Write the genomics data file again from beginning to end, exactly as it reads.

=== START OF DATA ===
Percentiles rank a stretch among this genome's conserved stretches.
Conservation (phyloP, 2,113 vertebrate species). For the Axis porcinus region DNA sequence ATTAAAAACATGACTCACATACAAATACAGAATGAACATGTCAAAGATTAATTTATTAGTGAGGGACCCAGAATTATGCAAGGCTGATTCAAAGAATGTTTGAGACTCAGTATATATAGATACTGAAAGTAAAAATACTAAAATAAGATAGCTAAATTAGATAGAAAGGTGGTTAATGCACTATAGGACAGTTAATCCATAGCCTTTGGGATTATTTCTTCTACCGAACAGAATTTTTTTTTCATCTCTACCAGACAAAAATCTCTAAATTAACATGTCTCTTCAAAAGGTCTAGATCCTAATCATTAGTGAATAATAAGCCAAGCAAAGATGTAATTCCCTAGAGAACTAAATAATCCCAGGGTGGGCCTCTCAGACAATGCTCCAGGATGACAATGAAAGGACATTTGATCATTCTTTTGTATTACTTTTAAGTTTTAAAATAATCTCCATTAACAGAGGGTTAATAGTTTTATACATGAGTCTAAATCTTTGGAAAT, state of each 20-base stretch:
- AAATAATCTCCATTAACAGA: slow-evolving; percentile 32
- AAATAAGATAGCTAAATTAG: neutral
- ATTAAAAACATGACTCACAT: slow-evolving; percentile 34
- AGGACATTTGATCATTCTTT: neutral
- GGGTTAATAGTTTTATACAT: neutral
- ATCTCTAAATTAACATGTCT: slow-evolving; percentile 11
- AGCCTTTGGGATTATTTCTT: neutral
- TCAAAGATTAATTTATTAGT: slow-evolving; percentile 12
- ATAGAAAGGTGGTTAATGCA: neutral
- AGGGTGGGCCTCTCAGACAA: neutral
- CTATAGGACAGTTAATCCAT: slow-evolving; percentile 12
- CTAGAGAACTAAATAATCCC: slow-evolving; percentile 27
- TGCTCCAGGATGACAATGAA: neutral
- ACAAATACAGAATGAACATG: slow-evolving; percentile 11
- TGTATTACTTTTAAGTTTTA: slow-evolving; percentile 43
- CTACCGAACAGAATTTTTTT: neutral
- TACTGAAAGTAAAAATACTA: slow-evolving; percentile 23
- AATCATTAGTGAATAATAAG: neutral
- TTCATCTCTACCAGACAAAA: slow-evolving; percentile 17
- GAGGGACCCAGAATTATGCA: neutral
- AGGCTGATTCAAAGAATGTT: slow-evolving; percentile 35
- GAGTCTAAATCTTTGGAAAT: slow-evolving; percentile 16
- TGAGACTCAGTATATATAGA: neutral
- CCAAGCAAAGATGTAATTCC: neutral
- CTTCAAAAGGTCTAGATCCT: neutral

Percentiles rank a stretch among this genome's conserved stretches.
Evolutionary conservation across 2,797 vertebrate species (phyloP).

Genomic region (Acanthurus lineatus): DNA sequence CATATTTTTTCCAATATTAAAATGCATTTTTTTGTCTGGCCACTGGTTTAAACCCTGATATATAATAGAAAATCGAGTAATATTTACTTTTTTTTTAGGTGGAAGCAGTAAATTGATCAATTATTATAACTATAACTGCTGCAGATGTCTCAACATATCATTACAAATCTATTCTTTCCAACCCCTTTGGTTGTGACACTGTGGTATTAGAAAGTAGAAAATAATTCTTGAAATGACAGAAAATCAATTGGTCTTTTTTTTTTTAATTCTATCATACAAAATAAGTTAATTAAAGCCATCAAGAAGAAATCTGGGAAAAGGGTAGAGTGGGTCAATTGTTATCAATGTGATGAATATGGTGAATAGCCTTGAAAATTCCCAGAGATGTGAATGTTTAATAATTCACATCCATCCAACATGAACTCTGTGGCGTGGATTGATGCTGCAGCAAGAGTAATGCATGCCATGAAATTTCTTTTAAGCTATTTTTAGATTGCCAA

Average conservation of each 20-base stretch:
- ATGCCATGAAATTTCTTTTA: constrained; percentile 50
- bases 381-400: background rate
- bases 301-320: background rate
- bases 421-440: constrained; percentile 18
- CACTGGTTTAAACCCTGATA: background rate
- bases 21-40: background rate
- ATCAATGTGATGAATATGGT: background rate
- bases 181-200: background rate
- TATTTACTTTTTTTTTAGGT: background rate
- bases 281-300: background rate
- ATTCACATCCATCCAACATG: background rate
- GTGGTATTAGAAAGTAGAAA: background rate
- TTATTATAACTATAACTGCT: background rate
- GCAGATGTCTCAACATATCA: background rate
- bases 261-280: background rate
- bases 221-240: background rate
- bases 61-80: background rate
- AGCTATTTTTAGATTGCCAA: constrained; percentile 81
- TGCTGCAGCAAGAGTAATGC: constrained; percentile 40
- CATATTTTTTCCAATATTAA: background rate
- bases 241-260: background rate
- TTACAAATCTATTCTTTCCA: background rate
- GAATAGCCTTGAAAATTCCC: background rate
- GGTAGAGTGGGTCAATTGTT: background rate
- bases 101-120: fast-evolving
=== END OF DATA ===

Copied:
Percentiles rank a stretch among this genome's conserved stretches.
Conservation (phyloP, 2,113 vertebrate species). For the Axis porcinus region DNA sequence ATTAAAAACATGACTCACATACAAATACAGAATGAACATGTCAAAGATTAATTTATTAGTGAGGGACCCAGAATTATGCAAGGCTGATTCAAAGAATGTTTGAGACTCAGTATATATAGATACTGAAAGTAAAAATACTAAAATAAGATAGCTAAATTAGATAGAAAGGTGGTTAATGCACTATAGGACAGTTAATCCATAGCCTTTGGGATTATTTCTTCTACCGAACAGAATTTTTTTTTCATCTCTACCAGACAAAAATCTCTAAATTAACATGTCTCTTCAAAAGGTCTAGATCCTAATCATTAGTGAATAATAAGCCAAGCAAAGATGTAATTCCCTAGAGAACTAAATAATCCCAGGGTGGGCCTCTCAGACAATGCTCCAGGATGACAATGAAAGGACATTTGATCATTCTTTTGTATTACTTTTAAGTTTTAAAATAATCTCCATTAACAGAGGGTTAATAGTTTTATACATGAGTCTAAATCTTTGGAAAT, state of each 20-base stretch:
- AAATAATCTCCATTAACAGA: slow-evolving; percentile 32
- AAATAAGATAGCTAAATTAG: neutral
- ATTAAAAACATGACTCACAT: slow-evolving; percentile 34
- AGGACATTTGATCATTCTTT: neutral
- GGGTTAATAGTTTTATACAT: neutral
- ATCTCTAAATTAACATGTCT: slow-evolving; percentile 11
- AGCCTTTGGGATTATTTCTT: neutral
- TCAAAGATTAATTTATTAGT: slow-evolving; percentile 12
- ATAGAAAGGTGGTTAATGCA: neutral
- AGGGTGGGCCTCTCAGACAA: neutral
- CTATAGGACAGTTAATCCAT: slow-evolving; percentile 12
- CTAGAGAACTAAATAATCCC: slow-evolving; percentile 27
- TGCTCCAGGATGACAATGAA: neutral
- ACAAATACAGAATGAACATG: slow-evolving; percentile 11
- TGTATTACTTTTAAGTTTTA: slow-evolving; percentile 43
- CTACCGAACAGAATTTTTTT: neutral
- TACTGAAAGTAAAAATACTA: slow-evolving; percentile 23
- AATCATTAGTGAATAATAAG: neutral
- TTCATCTCTACCAGACAAAA: slow-evolving; percentile 17
- GAGGGACCCAGAATTATGCA: neutral
- AGGCTGATTCAAAGAATGTT: slow-evolving; percentile 35
- GAGTCTAAATCTTTGGAAAT: slow-evolving; percentile 16
- TGAGACTCAGTATATATAGA: neutral
- CCAAGCAAAGATGTAATTCC: neutral
- CTTCAAAAGGTCTAGATCCT: neutral

Percentiles rank a stretch among this genome's conserved stretches.
Evolutionary conservation across 2,797 vertebrate species (phyloP).

Genomic region (Acanthurus lineatus): DNA sequence CATATTTTTTCCAATATTAAAATGCATTTTTTTGTCTGGCCACTGGTTTAAACCCTGATATATAATAGAAAATCGAGTAATATTTACTTTTTTTTTAGGTGGAAGCAGTAAATTGATCAATTATTATAACTATAACTGCTGCAGATGTCTCAACATATCATTACAAATCTATTCTTTCCAACCCCTTTGGTTGTGACACTGTGGTATTAGAAAGTAGAAAATAATTCTTGAAATGACAGAAAATCAATTGGTCTTTTTTTTTTTAATTCTATCATACAAAATAAGTTAATTAAAGCCATCAAGAAGAAATCTGGGAAAAGGGTAGAGTGGGTCAATTGTTATCAATGTGATGAATATGGTGAATAGCCTTGAAAATTCCCAGAGATGTGAATGTTTAATAATTCACATCCATCCAACATGAACTCTGTGGCGTGGATTGATGCTGCAGCAAGAGTAATGCATGCCATGAAATTTCTTTTAAGCTATTTTTAGATTGCCAA

Average conservation of each 20-base stretch:
- ATGCCATGAAATTTCTTTTA: constrained; percentile 50
- bases 381-400: background rate
- bases 301-320: background rate
- bases 421-440: constrained; percentile 18
- CACTGGTTTAAACCCTGATA: background rate
- bases 21-40: background rate
- ATCAATGTGATGAATATGGT: background rate
- bases 181-200: background rate
- TATTTACTTTTTTTTTAGGT: background rate
- bases 281-300: background rate
- ATTCACATCCATCCAACATG: background rate
- GTGGTATTAGAAAGTAGAAA: background rate
- TTATTATAACTATAACTGCT: background rate
- GCAGATGTCTCAACATATCA: background rate
- bases 261-280: background rate
- bases 221-240: background rate
- bases 61-80: background rate
- AGCTATTTTTAGATTGCCAA: constrained; percentile 81
- TGCTGCAGCAAGAGTAATGC: constrained; percentile 40
- CATATTTTTTCCAATATTAA: background rate
- bases 241-260: background rate
- TTACAAATCTATTCTTTCCA: background rate
- GAATAGCCTTGAAAATTCCC: background rate
- GGTAGAGTGGGTCAATTGTT: background rate
- bases 101-120: fast-evolving